Well for starters the door is opened more as before the flight crew can come out it has to be opened to let the FA in, then opened to let the flight crew out, then opened again for the flight crew to re enter and then once again for the fa to come out.
So thats 4 times the flight deck door needs to be opened for the flight crew to go to the loo versus 2 previously. So thats double.
Or it could be opened once to let the pilot out and the FA in, closed again, and then opened again to let the FA out and the pilot in. Which is the same number of times it would be opened as before.
thepinkmachine wrote:Back to my today's flight's observations - when the other guy leaves, I am left alone with the airplane to manage, radio to listen, AND the F/A on the jumpseat talking to me, sometimes at the same time as I am trying to listen/reply to an Indian or Chinese ATC controller on the radio and carry out his instructions. This has happened to me today - twice. Not that tats the F/A's fault - they are not trained in cockpit operations/communications and just don't know any better.
Sounds like a great time to say "sorry, I'd love to talk but I'm a bit busy now, do you mind being quiet for a moment?"
longhauler wrote:Since the start of jet transport flying, there have only been about a dozen occurrences of suicides by pilots using the aircraft. (I say "about" as there is some question). Of those occurrences, only two happened when the pilot was alone in the cockpit. In other words, having more than one in the cockpit did not help.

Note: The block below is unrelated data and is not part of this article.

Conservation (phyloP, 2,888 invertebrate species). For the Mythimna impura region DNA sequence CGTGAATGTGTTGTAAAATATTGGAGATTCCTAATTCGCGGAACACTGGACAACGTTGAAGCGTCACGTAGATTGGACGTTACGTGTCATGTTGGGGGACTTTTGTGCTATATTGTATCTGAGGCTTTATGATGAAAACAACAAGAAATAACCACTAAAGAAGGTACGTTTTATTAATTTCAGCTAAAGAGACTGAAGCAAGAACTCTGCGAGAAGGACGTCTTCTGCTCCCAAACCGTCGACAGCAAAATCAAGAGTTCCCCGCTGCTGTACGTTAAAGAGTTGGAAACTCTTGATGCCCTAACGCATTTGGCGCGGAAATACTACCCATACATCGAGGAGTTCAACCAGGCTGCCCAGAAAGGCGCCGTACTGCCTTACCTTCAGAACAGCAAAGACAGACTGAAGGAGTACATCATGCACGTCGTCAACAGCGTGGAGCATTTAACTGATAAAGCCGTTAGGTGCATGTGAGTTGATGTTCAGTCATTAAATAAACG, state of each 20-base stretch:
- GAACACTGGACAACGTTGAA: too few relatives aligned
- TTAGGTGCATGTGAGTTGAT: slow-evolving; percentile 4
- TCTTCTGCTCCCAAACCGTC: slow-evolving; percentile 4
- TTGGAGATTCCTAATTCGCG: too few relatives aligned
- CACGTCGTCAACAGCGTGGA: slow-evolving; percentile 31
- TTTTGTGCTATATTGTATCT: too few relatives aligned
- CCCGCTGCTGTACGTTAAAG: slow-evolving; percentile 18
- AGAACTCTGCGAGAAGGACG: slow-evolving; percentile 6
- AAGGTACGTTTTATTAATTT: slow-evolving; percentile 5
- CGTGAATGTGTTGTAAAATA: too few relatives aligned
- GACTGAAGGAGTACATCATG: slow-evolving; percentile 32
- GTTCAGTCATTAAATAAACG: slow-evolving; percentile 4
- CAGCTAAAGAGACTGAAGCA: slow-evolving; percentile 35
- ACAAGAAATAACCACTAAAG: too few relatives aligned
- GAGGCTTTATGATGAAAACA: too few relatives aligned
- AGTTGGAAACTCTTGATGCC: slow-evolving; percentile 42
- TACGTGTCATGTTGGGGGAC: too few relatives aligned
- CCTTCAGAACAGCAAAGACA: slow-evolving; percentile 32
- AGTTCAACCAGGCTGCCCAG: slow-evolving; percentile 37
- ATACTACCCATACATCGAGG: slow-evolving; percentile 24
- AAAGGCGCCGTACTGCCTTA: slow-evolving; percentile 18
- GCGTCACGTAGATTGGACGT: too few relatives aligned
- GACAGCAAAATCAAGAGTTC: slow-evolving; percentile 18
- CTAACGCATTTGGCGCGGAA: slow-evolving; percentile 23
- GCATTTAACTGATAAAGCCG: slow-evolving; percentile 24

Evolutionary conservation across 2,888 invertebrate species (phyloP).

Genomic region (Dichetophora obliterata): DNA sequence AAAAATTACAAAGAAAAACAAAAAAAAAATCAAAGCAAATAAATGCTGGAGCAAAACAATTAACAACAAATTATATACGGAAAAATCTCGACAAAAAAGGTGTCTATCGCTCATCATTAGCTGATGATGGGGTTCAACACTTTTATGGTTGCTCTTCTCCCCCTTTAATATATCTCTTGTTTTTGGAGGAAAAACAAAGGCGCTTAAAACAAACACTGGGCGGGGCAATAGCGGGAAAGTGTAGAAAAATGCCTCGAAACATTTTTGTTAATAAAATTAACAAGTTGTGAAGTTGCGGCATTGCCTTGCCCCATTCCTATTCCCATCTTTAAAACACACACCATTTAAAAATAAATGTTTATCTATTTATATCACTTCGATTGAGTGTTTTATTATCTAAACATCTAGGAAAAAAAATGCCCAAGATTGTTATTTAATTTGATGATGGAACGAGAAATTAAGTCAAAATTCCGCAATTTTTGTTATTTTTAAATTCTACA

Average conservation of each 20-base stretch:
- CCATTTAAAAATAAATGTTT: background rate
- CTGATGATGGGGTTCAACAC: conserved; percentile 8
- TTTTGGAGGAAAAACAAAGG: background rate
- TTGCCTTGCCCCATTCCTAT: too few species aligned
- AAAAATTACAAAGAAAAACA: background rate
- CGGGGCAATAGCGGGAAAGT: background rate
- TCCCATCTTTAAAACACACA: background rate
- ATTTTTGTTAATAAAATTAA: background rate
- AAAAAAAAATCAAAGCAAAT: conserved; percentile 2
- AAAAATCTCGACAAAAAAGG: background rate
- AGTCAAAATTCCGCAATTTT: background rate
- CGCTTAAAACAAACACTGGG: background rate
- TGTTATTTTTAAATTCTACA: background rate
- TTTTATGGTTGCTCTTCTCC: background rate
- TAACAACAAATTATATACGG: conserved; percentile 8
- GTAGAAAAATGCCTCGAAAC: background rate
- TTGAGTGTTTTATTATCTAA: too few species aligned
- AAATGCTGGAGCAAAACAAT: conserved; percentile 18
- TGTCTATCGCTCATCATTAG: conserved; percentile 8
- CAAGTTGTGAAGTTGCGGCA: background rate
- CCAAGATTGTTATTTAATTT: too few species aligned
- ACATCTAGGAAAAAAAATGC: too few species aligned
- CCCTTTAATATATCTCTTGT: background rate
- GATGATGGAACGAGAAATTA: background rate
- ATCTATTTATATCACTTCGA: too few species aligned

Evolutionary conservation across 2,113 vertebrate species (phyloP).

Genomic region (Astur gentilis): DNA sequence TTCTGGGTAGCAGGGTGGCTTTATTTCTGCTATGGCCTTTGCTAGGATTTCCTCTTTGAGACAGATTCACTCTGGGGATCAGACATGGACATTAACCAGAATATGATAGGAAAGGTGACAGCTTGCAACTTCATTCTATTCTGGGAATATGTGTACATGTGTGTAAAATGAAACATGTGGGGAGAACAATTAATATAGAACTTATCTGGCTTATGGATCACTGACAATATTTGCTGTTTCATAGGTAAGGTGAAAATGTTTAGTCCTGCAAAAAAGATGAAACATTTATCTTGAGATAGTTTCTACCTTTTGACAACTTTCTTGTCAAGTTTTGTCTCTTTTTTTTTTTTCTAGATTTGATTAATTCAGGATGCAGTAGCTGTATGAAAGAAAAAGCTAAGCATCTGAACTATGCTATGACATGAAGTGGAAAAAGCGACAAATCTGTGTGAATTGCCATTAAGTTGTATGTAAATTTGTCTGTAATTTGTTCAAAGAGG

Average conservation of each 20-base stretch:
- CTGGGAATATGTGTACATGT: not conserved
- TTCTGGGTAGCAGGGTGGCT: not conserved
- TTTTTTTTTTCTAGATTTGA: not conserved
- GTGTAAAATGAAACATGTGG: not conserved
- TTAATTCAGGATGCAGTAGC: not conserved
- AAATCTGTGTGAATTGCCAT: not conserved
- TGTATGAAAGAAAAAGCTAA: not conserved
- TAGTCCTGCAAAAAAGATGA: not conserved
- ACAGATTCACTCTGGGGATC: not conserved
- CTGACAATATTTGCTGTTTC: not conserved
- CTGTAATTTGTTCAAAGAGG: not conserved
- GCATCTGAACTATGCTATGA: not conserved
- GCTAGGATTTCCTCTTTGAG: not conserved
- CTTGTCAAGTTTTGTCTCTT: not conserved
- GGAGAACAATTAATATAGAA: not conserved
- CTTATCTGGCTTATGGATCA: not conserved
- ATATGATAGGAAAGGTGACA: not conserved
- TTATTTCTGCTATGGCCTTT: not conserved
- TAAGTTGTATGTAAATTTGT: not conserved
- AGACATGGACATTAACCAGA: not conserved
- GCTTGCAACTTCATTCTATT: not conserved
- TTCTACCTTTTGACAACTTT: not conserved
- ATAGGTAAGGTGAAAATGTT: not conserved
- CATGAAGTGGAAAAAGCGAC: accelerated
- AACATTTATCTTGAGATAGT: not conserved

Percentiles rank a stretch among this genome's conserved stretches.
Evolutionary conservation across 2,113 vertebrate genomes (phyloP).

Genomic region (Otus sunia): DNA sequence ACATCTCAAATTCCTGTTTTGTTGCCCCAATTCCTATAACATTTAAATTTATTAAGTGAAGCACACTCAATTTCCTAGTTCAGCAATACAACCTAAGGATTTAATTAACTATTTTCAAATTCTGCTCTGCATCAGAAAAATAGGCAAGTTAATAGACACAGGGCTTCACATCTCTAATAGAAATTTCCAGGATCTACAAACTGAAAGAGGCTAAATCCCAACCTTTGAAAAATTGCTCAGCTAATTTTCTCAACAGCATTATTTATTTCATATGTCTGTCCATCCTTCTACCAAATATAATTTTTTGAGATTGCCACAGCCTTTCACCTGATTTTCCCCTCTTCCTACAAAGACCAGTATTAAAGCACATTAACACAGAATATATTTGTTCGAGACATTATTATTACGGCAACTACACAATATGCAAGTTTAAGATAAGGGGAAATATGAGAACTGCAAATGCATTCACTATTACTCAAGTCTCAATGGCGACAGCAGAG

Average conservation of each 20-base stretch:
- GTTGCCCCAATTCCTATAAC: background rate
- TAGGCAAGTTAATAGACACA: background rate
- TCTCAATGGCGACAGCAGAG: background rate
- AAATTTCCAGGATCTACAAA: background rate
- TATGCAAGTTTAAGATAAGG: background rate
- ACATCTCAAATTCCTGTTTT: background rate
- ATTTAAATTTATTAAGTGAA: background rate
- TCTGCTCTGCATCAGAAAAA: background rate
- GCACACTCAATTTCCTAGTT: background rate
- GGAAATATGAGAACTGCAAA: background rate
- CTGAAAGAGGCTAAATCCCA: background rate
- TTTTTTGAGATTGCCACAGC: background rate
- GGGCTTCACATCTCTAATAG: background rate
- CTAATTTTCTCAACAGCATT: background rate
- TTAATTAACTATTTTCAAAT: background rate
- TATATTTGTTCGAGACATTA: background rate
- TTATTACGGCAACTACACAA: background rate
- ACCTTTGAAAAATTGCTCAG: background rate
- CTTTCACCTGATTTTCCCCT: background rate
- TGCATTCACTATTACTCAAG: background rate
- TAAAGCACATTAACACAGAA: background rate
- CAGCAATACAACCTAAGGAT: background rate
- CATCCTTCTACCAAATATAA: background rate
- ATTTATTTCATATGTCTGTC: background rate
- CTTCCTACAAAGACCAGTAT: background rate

However, in the last 20 years there has been about a hundred occurrences where for whatever reason, one of the pilots had to be locked out of the cockpit as his sanity was in question. That is where the problem lies. If one remaining pilot is alone in the cockpit with an F/A, and he turns to her and says "I am concerned about X, and we should lock him out ... she now has to decide who to believe ... the one remaining pilot, or the one on the other side of the door banging to get in. And .. that is NOT within her jurisdiction. Her function is to open the door when commanded. So ... the secure cockpit is no longer secure!
That's a reasonable argument, though I wonder how many of those instances occurred with a two-person-in-cockpit rule. All of the ones that happened in the US certainly did, and the outcome was still a successful one. If the FA thinks something abnormal is going on, they can always open the door and let the other pilot back in.